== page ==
push on alone with the sheep. And how he fared no one knows or

Meanwhile, Wully careered through miles of streets hunting in
vain for his lost sheep. All day he searched, and at night, famished
and worn out, he sneaked shamefacedly back to the ferry, only to
find that master and sheep had gone. His sorrow was pitiful to see.
He ran about whimpering, then took the ferryboat across to the
other side, and searched everywhere for Robin. He returned to
South Shields and searched there, and spent the rest of the night
seeking for his wretched idol. The next day he continued his
search, he crossed and recrossed the river many times. He watched
and smelt everyone that came over, and with significant
shrewdness he sought unceasingly in the neighboring taverns for
his master. The next day he set to work systematically to smell
everyone that might cross the ferry.

The ferry makes fifty trips a day, with an average of one hundred
persons a trip, yet never once did Wully fail to be on the
gang-plank and smell every pair of legs that crossed--5,000 pairs,
10,000 legs that day did Wully examine after his own fashion. And
the next day, and the next, and all the week he kept his post, and
seemed indifferent to feeding himself. Soon starvation and worry
began to tell on him. He grew thin and ill-tempered. No one could
touch him, and any attempt to interfere with his daily occupation
of leg-smelling roused him to desperation.

Day after day, week after week Wully watched and waited for his
master, who never came. The ferry men learned to respect Wully's
fidelity. At first he scorned their proffered food and shelter, and
lived no one knew how, but starved to it at last, he accepted the
gifts and learned to tolerate the givers. Although embittered
against the world, his heart was true to his worthless master.

Fourteen months afterward I made his acquaintance. He was still
on rigid duty at his post. He had regained his good looks. His
bright, keen face set off by his white ruff and pricked ears made a
dog to catch the eye anywhere. But he gave me no second glance,
once he found my legs were not those he sought, and in spite of my
friendly overtures during the ten months following that he
continued his watch. I got no farther into his confidence than any
other stranger.

For two whole years did this devoted creature attend that ferry.
There was only one thing to prevent him going home to the hills,
not the distance nor the chance of getting lost, but the conviction
that Robin, the godlike Robin, wished him to stay by the ferry; and
he stayed.

But he crossed the water as often as he felt it would serve his
purpose. The fare for a dog was one penny, and it was calculated
that Wully owed the company hundreds of pounds before he gave
up his quest. He never failed to sense every pair of nethers that
crossed the gangplank--6,000,000 legs by computation had been
pronounced upon by this expert. But all to no purpose.

His unswerving fidelity never faltered, though his temper was
obviously souring under the long strain.

We had never heard what became of Robin, but one day a sturdy
drover strode down the ferry-slip and Wully mechanically assaying
the new personality, suddenly started, his mane bristled, he
trembled, a low growl escaped him, and he fixed his every sense
on the drover.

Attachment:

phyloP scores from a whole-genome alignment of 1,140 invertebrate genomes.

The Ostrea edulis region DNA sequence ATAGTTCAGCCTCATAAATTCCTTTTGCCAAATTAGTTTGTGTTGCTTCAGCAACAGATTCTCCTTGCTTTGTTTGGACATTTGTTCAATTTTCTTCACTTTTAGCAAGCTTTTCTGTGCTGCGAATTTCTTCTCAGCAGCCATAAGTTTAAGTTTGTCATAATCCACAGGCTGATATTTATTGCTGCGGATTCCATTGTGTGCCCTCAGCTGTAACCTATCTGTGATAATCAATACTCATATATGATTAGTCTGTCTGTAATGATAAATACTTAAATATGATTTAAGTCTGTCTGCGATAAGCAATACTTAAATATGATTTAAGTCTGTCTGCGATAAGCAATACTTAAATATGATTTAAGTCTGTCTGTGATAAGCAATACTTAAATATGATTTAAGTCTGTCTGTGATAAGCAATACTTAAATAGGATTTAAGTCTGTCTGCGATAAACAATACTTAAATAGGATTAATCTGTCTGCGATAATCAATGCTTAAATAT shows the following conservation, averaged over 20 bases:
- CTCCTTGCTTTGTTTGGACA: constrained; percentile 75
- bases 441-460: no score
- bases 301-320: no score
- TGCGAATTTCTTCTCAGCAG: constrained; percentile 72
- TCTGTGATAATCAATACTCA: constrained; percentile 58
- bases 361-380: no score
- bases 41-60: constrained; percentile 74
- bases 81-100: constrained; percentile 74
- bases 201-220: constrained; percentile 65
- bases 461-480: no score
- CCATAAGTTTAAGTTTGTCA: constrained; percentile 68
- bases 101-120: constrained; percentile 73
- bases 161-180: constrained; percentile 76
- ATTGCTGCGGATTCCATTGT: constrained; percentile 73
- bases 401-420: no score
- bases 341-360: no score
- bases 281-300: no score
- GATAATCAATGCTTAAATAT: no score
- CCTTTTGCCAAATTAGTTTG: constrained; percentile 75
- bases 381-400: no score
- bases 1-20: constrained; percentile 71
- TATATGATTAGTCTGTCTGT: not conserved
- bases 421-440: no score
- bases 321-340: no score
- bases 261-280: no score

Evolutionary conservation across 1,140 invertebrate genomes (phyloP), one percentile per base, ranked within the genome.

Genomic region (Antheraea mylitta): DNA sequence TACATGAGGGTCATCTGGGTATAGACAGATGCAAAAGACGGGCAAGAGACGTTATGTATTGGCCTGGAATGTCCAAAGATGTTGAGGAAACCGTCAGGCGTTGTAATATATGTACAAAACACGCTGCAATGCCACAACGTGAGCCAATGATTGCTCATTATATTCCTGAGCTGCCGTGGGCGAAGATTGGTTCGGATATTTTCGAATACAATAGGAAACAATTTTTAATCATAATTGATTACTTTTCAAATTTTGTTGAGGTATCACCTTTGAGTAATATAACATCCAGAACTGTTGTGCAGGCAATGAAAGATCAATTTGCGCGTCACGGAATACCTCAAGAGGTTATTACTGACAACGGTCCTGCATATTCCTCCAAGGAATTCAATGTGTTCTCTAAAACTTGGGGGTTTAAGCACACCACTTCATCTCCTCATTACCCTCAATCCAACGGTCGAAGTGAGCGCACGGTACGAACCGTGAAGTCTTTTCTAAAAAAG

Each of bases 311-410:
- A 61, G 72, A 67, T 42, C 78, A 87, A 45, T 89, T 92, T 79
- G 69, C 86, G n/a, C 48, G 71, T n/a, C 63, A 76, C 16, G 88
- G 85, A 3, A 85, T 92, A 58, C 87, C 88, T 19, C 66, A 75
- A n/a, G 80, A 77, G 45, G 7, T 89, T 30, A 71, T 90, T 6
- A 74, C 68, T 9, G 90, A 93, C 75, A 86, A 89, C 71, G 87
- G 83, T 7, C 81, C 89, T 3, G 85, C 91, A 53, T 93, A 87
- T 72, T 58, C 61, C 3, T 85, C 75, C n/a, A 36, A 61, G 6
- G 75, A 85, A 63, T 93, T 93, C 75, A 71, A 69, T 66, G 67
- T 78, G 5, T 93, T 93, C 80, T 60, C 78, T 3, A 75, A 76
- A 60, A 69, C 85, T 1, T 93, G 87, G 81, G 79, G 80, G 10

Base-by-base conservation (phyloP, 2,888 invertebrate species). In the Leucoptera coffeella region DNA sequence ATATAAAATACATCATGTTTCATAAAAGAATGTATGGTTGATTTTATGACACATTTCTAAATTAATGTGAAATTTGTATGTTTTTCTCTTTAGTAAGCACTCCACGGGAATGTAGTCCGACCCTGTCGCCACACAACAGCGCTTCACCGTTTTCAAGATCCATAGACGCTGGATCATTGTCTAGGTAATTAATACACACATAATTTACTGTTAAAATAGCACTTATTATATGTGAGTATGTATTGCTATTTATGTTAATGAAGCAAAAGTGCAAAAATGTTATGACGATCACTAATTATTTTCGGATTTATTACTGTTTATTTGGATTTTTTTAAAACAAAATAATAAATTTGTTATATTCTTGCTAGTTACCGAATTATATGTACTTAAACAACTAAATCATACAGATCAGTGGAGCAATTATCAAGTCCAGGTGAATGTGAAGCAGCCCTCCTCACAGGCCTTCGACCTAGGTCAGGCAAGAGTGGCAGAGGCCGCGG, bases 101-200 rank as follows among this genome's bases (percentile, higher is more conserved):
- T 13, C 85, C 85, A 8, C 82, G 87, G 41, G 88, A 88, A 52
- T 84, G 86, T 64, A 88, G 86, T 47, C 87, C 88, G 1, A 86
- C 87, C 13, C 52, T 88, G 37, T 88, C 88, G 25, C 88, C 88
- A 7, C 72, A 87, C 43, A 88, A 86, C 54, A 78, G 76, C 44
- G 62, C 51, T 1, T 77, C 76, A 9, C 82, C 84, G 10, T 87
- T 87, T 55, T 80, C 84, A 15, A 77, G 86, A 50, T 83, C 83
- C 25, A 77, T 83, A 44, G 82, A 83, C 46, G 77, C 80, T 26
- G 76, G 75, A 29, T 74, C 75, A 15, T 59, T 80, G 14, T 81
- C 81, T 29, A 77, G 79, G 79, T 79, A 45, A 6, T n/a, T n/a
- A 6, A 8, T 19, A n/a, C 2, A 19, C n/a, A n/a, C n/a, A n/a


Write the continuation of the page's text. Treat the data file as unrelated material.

One of the ferry hands not understanding, called to the stranger,
"Hoot mon, ye maunna hort oor dawg."

"Whaes hortin 'im, ye fule; he is mair like to hort me." But further
explanation was not necessary. Wully's manner had wholly
changed. He fawned on the drover, and his tail was wagging
violently for the first time in years. A few words made it all clear.
Dorley, the drover, had known Robin very well, and the mittens
and comforter he wore were of Robin's own make and had once
been part of his wardrobe. Wully recognized the traces of his
master, and despairing of any nearer approach to his lost idol, he
abandoned his post at the ferry and plainly announced his intention
of sticking to the owner of the mittens, and Dorley was well
pleased to take Wully along to his home among the hills of
Derbyshire, where he became once more a sheep-dog in charge of
a flock.


Monsaldale is one of the best-known valleys in Derbyshire. The
Pig and Whistle is its single but celebrated inn, and Jo Greatorex,
the landlord, is a shrewd and sturdy Yorkshireman. Nature meant
him for a frontiersman, but circumstances made him an innkeeper
and his inborn tastes made him a--well, never mind; there was a
great deal of poaching done in that country.

Wully's new home was on the upland east of the valley above Jo's
inn, and that fact was not without weight in bringing me to
Monsaldale. His master, Doricy, farmed in a small way on the
lowland, and on the moors had a large number of sheep. These
Wully guarded with his old-time sagacity, watching them while
they fed and bringing them to the fold at night. He was reserved
and preoccupied for a dog, and rather too ready to show his teeth
to strangers, but he was so unremitting in his attention to his flock
that Dorley did not lose a lamb that year, although the neighboring
farmers paid the usual tribute to eagles and to foxes.

The dales are poor fox-hunting country at best. The rocky ridges,
high stone walls, and precipices are too numerous to please the
riders, and the final retreats in the rocks are so plentiful that it was
a marvel the foxes did not overrun Monsaldale. But they didn't.
There had been but little reason for complaint until the year 1881,
when a sly old fox quartered himself on the fat parish, like a
mouse inside a cheese, and laughed equally at the hounds of the
huntsmen and the lurchers of the farmers. He was several times
run by the Peak hounds, and escaped by making for the Devil's
Hole. Once in this gorge, where the cracks in the rocks extend
unknown distances, he was safe. The country folk began to see
something more than chance in the fact that he always escaped
at the Devil's Hole, and when one of the hounds who nearly caught
this Devil's Fox soon after went mad, it removed all doubt as to the